Les Cheminements de l’influence (Pathways of Influence), Laurence Lemieux’s new solo dance work, opened the recently competed Citadel centre for contemporary dance and filled the space with a lively, at times austere elegance and vigor that brought aspects of Quebec politics to the forefront.
As a tribute to Lemieux’s father Vincent, an eminent political scientist and sociologist, the work utilizes a variety of spoken recordings ranging from the 1984 NHL playoffs to Quebec Politician Camil Samson’s 1970 “rant” regarding the state of what he considered to be a deplorable provincial tax system.
The overall sixty-minute program, frequently punctuated with evocative piano compositions by Gordon Monahan, is a series of lyrical and gestural images that respond to the music and the recordings with great precision and focus.
Lemieux enters the space in simple elegant streetwear, quickly reveals a red and black checked shirt, and then, over the course of the hour she gradually removes upper layers of her costume in order to complete a mesmerizing tour de force ranging from athletic balletic movement to a painstaking gestural treatment of the edge of the playing area as she carefully treads, in single steps, at times a stylized crawl, delineating a kind of territorial circumference for the spoken narrative and accompanying movement.
Lemieux’s powerful presence never falters, and there are gorgeous visual moments, due to the combination of stark, cool evocative lighting by Gabriel Cropley, the simple costuming, and the Hockey recordings. At times one might be reminded of the direct playful forms inhabiting the open compositional field of a William Kurelek painting. Lemieux empowers and politicizes the playful as she presents these sharply delineated forms through her lone dancing body in a way that subtly transforms all of the elements of her choreography into a beautifully layered dance narrative as homage to her father’s detailed and painstaking work.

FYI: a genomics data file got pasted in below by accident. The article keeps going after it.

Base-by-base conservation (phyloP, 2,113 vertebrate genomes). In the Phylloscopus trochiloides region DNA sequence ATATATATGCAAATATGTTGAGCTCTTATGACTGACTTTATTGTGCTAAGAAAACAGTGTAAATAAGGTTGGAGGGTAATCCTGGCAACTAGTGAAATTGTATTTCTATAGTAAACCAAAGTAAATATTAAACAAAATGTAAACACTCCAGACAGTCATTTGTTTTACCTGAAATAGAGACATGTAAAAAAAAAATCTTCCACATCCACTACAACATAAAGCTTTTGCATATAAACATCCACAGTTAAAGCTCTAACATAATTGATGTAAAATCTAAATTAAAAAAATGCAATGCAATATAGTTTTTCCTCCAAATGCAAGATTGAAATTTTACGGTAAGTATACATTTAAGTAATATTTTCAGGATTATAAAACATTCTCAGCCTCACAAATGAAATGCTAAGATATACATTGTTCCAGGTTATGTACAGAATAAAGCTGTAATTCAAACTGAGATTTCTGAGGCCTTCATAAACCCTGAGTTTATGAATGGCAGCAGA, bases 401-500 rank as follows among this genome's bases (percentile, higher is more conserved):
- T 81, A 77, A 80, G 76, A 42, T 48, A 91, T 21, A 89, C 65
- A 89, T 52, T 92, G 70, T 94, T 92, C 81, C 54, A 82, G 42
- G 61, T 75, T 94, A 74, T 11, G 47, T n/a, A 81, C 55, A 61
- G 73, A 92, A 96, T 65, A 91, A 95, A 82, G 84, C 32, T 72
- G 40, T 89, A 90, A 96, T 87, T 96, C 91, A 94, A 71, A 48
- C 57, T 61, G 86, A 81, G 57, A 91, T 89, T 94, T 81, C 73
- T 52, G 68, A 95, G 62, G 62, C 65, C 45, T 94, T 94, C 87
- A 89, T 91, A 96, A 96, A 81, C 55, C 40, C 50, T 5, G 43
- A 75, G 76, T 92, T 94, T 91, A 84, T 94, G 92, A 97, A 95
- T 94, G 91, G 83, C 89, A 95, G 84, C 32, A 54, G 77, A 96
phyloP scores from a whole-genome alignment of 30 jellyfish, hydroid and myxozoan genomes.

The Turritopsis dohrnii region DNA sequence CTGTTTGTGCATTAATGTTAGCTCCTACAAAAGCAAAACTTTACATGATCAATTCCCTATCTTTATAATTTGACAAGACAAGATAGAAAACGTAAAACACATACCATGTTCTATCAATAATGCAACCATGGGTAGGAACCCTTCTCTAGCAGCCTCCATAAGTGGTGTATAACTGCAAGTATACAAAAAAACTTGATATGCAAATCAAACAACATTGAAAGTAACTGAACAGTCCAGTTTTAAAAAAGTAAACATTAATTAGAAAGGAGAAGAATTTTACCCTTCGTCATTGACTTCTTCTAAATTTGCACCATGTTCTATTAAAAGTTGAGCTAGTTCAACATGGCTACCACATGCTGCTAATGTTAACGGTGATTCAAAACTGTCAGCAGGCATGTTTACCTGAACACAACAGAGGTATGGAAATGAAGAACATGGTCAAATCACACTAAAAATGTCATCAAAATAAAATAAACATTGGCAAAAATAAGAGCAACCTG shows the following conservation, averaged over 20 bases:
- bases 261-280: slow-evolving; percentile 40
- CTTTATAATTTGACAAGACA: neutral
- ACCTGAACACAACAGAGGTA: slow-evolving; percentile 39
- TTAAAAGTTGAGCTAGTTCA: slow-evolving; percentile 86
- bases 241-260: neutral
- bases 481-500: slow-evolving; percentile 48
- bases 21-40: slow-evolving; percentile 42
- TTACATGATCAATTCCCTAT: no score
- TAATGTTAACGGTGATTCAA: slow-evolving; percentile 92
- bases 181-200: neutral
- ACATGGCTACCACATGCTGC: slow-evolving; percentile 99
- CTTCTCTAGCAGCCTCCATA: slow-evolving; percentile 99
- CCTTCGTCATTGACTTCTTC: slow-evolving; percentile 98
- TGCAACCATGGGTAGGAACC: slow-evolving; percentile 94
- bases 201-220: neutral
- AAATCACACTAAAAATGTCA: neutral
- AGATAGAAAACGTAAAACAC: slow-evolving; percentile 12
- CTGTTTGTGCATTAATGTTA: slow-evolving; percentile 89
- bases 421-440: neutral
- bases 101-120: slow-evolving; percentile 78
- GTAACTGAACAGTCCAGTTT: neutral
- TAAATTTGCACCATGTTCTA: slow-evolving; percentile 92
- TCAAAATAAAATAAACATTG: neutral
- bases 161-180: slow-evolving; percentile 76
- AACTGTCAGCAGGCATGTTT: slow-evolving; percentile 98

Lemieux has cited Vincent Lemieux’s constant support of her work as an artist. When she says that he once “quoted a French mathematician who said that the master of dance surpasses the master of thought, because the dancer needs full control of the mind and body, while the thinker only needs the mind” (NOW article, Feb 9-15, 2012) she reveals her own commitment to the complex ideologies that frequently influence her art. She has been quoted in an interview as saying that she “can’t dance sociology or political science.” (NOW) However, her current work, being premiered in a building situated on the edge of a massive revitalization plan for Toronto’s Regent Park area, seems to do just that as she assembles a multi-media sound and visual landscape that allows audiences to listen, learn, and observe the delicate, complex movement of body and mind as they inhabit a variety of complex ideologies, at times political, at times sociological, and always punctuated by gorgeous sound and movement.
Les Cheminements de l’influence (Pathways of Influence) runs at the Citadel
304 Parliament Street, until February 25th